As a man who was visibly gay from a young age, the distinctly feminine image of George smiling as he delicately places his hands on his face instantly struck a chord with me. In fact, an almost identical photograph of five-year-old me happily playing in the garden is hung on my parents' kitchen wall. Since the photos appeared online, thousands of other gay men have remarked that the innocence of this image reminds them of childhood. In one viral tweet, the picture is accompanied by the caption: “When mom said I could finally quit the soccer team.” Another user remarks: “Me walking past the Barbies at Toys ‘R’ Us as a child.”

Gay men connecting this photograph of Prince George with their childhood memories has been met with a predictable level of scorn. “Insinuating that Prince George is gay is just the kind of homophobia you’d be outraged by if it was you," tweets one user. “Gay men should know better than that. He is a CHILD," says another.

Growing up gay, I know how irritating it can be when everyone needs to “know” your sexual orientation before you do. There are few things more unhelpful than a straight person you barely know telling you, as they love to do, that they “always knew you were gay” years after you came out. This minimises the struggle it took to come to terms with your sexuality and makes you feel like everyone was laughing at you behind your back as you failed to fit in.

I also understand that speculating about a child's future sexual orientation, especially from one photograph, has potential to cause them distress. But to assume that gay men tweeting this photograph are labelling Prince George is a misunderstanding of what we take from the image.

The reaction to this photo isn’t really about sexuality; it’s about the innocence of childhood. When I look at the carefree image of George, it reminds me of those precious years in early childhood when I didn’t know I was supposed to be manly. The time before boys are told they should like “boy things”, before femininity becomes associated with weakness or frivolity. Thanks to a supportive environment created by my parents, I felt that I could play with whichever toys I wanted for those short years before the outside world pressured me to conform.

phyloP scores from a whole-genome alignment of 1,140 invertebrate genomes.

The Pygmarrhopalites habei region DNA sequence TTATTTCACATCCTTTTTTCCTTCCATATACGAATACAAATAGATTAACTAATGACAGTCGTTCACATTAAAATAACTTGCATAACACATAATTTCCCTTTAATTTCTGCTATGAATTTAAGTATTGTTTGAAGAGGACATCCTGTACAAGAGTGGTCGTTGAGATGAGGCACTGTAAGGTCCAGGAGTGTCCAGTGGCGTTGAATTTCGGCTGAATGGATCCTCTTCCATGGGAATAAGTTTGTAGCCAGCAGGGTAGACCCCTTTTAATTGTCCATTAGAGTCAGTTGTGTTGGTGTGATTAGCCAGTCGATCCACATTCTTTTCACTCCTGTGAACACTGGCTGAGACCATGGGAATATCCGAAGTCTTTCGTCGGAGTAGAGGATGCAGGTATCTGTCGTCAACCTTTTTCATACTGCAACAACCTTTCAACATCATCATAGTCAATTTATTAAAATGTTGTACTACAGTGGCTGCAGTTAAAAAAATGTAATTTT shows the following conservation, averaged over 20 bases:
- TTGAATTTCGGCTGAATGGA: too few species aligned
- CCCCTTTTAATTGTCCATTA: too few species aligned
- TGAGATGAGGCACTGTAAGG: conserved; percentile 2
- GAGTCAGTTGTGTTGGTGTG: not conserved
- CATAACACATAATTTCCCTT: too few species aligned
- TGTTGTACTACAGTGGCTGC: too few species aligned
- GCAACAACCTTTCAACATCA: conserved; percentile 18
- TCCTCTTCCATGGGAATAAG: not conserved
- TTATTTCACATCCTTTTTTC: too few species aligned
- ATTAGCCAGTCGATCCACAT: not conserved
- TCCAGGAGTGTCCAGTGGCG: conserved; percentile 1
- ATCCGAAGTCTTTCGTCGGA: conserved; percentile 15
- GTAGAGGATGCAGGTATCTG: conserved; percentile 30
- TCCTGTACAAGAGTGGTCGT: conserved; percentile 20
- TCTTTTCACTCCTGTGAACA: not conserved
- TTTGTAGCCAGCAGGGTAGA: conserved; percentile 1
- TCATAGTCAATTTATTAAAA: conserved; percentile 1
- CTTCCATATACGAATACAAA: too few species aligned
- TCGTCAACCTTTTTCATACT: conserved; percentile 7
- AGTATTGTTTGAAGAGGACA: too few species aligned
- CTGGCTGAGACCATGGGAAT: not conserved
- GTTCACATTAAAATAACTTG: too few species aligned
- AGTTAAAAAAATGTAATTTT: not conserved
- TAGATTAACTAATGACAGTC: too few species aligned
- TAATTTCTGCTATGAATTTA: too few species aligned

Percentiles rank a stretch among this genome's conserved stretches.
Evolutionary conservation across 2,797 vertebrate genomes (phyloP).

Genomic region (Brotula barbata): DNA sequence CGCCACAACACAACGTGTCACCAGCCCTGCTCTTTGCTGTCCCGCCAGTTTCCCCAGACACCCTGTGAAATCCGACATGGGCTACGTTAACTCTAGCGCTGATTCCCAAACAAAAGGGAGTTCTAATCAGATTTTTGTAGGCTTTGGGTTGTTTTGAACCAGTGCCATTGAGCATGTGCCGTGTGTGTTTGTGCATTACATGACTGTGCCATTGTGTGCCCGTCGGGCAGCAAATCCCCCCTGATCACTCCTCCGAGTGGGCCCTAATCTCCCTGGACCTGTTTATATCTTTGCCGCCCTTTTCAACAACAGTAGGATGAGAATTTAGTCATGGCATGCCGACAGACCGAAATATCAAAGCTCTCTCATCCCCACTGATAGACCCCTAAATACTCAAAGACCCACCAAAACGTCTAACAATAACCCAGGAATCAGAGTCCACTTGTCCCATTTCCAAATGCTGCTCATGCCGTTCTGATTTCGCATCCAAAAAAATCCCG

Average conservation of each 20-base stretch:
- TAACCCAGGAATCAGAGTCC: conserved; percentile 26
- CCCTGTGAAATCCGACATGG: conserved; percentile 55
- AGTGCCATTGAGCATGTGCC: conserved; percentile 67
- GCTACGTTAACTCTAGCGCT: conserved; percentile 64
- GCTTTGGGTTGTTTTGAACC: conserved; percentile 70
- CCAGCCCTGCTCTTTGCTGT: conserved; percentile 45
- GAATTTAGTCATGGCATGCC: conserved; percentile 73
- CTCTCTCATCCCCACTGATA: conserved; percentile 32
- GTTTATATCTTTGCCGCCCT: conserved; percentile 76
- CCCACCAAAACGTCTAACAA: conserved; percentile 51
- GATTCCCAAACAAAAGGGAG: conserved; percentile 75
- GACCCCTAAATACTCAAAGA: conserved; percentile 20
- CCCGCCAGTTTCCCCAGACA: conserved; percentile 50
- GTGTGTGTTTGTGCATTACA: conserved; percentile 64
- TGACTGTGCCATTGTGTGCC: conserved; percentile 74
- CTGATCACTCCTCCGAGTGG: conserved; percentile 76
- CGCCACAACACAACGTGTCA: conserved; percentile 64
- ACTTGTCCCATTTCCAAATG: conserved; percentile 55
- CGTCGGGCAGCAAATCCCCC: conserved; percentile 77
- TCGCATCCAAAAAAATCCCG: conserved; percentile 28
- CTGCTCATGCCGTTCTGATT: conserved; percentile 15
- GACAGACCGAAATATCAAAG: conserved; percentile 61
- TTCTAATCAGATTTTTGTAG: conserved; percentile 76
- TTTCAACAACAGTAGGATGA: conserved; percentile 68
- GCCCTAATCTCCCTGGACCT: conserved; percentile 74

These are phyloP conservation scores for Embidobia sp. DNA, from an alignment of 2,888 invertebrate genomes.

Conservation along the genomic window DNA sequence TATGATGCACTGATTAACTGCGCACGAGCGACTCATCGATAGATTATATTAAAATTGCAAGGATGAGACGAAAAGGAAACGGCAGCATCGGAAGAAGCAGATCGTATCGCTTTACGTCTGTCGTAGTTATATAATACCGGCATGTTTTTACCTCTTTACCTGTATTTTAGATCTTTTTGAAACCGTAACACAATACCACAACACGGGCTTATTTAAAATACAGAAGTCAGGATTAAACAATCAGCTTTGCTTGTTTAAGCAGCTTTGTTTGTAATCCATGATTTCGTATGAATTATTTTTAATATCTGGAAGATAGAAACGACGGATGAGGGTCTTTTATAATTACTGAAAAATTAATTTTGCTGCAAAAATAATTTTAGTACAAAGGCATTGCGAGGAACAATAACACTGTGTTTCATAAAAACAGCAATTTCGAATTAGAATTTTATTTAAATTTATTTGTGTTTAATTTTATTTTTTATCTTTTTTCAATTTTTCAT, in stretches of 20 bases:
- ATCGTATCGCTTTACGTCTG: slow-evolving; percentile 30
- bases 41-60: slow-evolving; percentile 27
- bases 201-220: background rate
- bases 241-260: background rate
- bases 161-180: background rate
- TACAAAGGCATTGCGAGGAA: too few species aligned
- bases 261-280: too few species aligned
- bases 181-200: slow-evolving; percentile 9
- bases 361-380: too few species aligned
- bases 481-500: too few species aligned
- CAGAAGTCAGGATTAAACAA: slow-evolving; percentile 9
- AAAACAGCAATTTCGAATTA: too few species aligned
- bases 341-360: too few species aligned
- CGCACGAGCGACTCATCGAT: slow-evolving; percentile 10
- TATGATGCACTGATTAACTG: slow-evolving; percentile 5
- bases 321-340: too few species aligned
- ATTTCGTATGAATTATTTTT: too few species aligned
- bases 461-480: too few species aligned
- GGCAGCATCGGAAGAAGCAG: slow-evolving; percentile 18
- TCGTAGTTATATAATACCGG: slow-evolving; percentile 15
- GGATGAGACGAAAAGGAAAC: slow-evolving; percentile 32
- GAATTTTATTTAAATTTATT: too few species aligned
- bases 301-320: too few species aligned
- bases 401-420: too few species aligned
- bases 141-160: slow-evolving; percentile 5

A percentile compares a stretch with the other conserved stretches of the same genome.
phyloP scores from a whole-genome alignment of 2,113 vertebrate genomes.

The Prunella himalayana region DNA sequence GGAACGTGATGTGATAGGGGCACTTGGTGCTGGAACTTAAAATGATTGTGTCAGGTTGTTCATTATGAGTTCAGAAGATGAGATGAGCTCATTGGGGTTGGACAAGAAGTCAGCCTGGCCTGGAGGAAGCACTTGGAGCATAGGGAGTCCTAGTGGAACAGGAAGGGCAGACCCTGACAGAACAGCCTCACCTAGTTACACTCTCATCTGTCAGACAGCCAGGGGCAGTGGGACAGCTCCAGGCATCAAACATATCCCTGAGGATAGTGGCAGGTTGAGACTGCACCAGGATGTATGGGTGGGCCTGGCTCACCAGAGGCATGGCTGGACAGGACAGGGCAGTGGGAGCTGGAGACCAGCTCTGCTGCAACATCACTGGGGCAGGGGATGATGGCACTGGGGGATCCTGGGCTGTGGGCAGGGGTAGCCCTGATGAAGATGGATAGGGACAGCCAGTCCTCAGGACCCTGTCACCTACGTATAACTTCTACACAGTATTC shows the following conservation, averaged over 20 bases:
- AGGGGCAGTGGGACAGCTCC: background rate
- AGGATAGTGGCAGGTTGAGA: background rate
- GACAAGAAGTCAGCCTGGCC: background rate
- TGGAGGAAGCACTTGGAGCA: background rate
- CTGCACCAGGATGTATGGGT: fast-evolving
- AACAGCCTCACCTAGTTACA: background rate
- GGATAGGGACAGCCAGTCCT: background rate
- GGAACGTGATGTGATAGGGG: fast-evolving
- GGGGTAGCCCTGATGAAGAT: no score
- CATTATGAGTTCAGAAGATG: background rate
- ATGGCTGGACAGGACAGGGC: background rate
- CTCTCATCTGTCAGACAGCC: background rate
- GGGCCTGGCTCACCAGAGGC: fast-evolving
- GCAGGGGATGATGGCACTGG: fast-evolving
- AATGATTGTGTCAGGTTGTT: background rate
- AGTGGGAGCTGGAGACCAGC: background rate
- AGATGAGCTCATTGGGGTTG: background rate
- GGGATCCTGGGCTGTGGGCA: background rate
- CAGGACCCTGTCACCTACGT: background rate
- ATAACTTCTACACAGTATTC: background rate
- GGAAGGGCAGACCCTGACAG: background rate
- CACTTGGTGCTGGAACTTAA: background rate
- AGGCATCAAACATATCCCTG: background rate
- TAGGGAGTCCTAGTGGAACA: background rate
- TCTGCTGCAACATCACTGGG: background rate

Effeminate gay men like me have very specific experiences that relate to growing up in a heteronormative world. It is incredibly rare to see anything that remotely represents my childhood reflected in popular culture. This image has prompted us to discuss our childhoods because we see something in it that we recognise. In a community where mental illness and internalised homophobia are rife, sharing memories that many of us have suppressed for years can only be a good thing.

People expressing outrage at any comparisons between this image and growing up gay should remember that projecting heterosexuality on to a child is also sexualising them. People have no problem assuming that boys are straight from a young age, and this can be equally damaging to those who don’t fit the mould. I remember feeling uncomfortable when asked if my female friends were my girlfriends while I was still in primary school. The way young boys are taught to behave based on prescribed heterosexuality causes countless problems. From alarmingly high suicide rates to violent behaviour, the expectation for men to be tough and manly hurts us all.

If you are outraged at the possibility that the future king could perhaps be gay, but you are happy to assume your son or nephew is heterosexual, you should probably examine why that is. This not only sends out the message that being gay is wrong, but also that it is somehow an embarrassment if we have a gay King one day. Prince William appeared on the cover of Attitude magazine last year to discuss LGBT bullying, so we can only hope he will be supportive of his son regardless of his future sexuality.

Whether Prince George grows up to be heterosexual or not is completely irrelevant to why this image resonates with people like me. It is in no way homophobic to joke about this photograph if you don't see a boy being feminine as the lesser, and the vast majority of posts that I’ve seen come from a place of warmth, nostalgia and solidarity. 

What really matters is that Prince George feels supported when tackling the many obstacles that his unique life in the spotlight will present. In the meantime, we should all focus on creating a world where every person is accepted regardless of their sexual orientation or gender identity, because clearly we’ve got some way to go.